Q. How was your meningioma discovered?
A. A very bad headache sent me to the ER. First a Lumbar Puncture to rule out a stroke then a CT found the baseball-sized “mass.”
Q. How did you source your doctor?
A. Insurance referral.
Q. What course of treatment did you undergo?
A. Stealth-guided craniotomy, 10 and a half hours. Seven days in ICU, 5 days in step-down unit because of paralysis from neck down. Six weeks in rehabilitation hospital (able to take 30 steps by now with walker). Developed DVTS. Put on blood thinners (shots in the stomach), also contracted staph infection in craniotomy incision site. Sent back to hospital; surgery was performed to wash skull bone staph infection was in. Vitamin K to reverse blood thinners before surgery then sent home with PICC Line IV antibiotics.
The infection wasn’t clearing up so I had a second surgery to wash skull bone of craniotomy (bone flap) done three weeks later. I was sent home with IV antibiotics. Then I developed a cerebral spinal fluid leak and infection. It still wasn’t clearing up and also developed second yeast infection. I was sent back to the hospital for removal of bone flap and to repair CSF leak. Lumbar Drain and IV antibiotics. Sent home with PICC Line again for another 6 weeks of Vancomiacine IV antibiotic treatment with a home nurse. Home physical rehabilitation for 10 weeks, then 6 months of facility physical rehab.
Q. What was the most difficult part of going through diagnosis, treatment and recovery?
A. How hard it was on my family. Also the seizures, headaches and walking with a cane have been very difficult for a person my age.
Q. What kind of follow-up care are you currently pursuing? Do you still experience any side effects from diagnosis or treatment?
A. I am currently seeing a neurologist. I had gamma knife done April 6th of this year on residual tumor that had grown to almost its original size and will be having the next gamma knife treatment (the meningioma tumor was too large to do all at one time) in October or November of this year. I am on disability and can no longer work. I have bad headaches daily and need medication for them. I also have leg and back pain, which the doctors are calling neuropathy. I still have lower extremity weakness and walk with a cane and lose my balance often. I also have a seizure disorder and take AEDs.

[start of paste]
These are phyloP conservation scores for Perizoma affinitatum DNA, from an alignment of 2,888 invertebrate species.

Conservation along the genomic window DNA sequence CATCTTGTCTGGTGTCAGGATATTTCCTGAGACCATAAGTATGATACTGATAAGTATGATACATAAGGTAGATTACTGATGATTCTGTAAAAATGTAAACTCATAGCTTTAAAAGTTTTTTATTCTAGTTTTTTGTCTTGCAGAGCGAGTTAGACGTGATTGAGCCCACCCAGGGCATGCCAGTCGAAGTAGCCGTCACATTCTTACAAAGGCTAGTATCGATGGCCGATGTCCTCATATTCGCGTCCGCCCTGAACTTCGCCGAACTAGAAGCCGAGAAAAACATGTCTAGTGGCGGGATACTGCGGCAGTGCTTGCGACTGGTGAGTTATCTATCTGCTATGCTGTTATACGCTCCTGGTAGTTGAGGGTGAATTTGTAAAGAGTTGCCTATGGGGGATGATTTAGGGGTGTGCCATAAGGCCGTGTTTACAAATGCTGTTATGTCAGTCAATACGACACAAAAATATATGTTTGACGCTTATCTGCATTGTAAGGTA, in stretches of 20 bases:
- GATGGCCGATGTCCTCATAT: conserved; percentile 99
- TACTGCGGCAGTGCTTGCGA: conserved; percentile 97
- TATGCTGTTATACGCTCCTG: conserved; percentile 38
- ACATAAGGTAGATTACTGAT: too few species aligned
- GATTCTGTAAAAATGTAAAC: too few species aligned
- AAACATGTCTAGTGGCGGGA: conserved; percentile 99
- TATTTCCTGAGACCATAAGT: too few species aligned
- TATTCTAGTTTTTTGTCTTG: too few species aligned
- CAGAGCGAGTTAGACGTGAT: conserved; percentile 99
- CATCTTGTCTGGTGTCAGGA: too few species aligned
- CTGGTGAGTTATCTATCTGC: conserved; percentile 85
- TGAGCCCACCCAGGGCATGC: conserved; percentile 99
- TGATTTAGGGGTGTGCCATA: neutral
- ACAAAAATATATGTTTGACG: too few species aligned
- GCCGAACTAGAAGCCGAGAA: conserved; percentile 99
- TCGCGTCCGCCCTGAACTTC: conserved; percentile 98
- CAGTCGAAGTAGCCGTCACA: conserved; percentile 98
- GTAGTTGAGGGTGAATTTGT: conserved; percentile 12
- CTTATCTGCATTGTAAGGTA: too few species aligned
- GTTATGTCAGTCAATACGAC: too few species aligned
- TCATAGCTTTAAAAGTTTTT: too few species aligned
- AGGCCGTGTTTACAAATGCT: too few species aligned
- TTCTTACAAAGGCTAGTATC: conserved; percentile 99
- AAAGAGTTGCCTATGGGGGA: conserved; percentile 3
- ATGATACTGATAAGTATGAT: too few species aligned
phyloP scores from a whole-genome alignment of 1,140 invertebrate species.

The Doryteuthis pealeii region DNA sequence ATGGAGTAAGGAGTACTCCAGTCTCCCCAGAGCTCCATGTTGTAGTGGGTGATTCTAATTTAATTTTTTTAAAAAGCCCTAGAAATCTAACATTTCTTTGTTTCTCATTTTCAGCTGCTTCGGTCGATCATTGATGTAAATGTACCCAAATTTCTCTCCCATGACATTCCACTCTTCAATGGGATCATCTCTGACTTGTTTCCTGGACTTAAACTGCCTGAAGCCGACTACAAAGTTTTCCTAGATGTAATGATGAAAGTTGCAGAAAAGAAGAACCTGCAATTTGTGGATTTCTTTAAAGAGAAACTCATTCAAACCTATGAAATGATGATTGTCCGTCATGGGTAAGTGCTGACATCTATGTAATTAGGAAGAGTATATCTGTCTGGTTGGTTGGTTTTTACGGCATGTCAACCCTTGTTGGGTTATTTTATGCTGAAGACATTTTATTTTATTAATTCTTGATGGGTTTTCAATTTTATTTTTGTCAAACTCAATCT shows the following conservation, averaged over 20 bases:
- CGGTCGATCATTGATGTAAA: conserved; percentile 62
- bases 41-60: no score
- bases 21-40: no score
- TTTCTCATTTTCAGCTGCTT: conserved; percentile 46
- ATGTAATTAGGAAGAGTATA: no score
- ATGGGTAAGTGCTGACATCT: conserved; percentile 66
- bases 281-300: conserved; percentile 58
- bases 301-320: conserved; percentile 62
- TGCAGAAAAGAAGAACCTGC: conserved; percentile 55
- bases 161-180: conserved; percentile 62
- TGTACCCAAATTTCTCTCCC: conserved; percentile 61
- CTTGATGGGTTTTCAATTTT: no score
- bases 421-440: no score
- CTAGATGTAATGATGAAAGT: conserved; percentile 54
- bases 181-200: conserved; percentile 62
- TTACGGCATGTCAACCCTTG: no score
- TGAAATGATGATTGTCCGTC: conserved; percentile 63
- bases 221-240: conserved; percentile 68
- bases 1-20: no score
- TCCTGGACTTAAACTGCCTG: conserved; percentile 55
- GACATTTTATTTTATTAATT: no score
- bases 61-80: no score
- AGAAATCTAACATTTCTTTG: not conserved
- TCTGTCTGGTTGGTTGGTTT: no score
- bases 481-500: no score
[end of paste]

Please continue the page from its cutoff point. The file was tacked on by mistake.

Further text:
Q. Who were your caregivers and how did you interact with them?
A. My husband was my sole caregiver and our relationship suffered greatly from it. After three years we are just now mending our relationship. My husband and two children all suffered more than I did through this entire ordeal.
Q. How was your life changed by this experience?
A. My career was taken away. I used to be in accounting. I can hardly add two and two anymore. I was the main bread winner with benefits and my husband was a stay-at-home Dad and did construction contracting. We have had to entirely change our dynamic and he had to entirely change careers. I can’t spell anymore either.
My children have both been in therapy. My daughter went through a terrible depression and is just now back to her happy 12-year-old happy self. We have a FOR SALE sign in front of our house as I am writing this. We went through a bankruptcy last year and we had to go on food stamps for a while. We had never needed any help from anybody before and had a very comfortable life. Now we have to sell our beautiful home and move to a place we can afford. But I wouldn’t change a thing.
I have learned so much and met so many wonderful people and have gotten to know my family and my second family and who my friends really are and what is really important in life. I have learned that Meningioma Mommas is a very important part of my life now and keeps me sane. That the research is even more important because my children are most important and I would never want them to go through this.
Q. Do you have any advice for people who are at the beginning of this personal journey?
A. Stay strong; keep your sense of humor, and most of all LOG ON TO www.meningiomamommas.org
Q. Knowing what you know now, what would you have done differently, if anything?
A. Made the neurosurgeon take the bone flap out the first time instead of the third and changed doctors sooner when the one I had kept insisting for 6 years that I had sinusitis and ear infection and vertigo.
Q. How would you assess your quality of life today?
A. Better than ever!!!! It just includes a cane and lots of doctors and pills.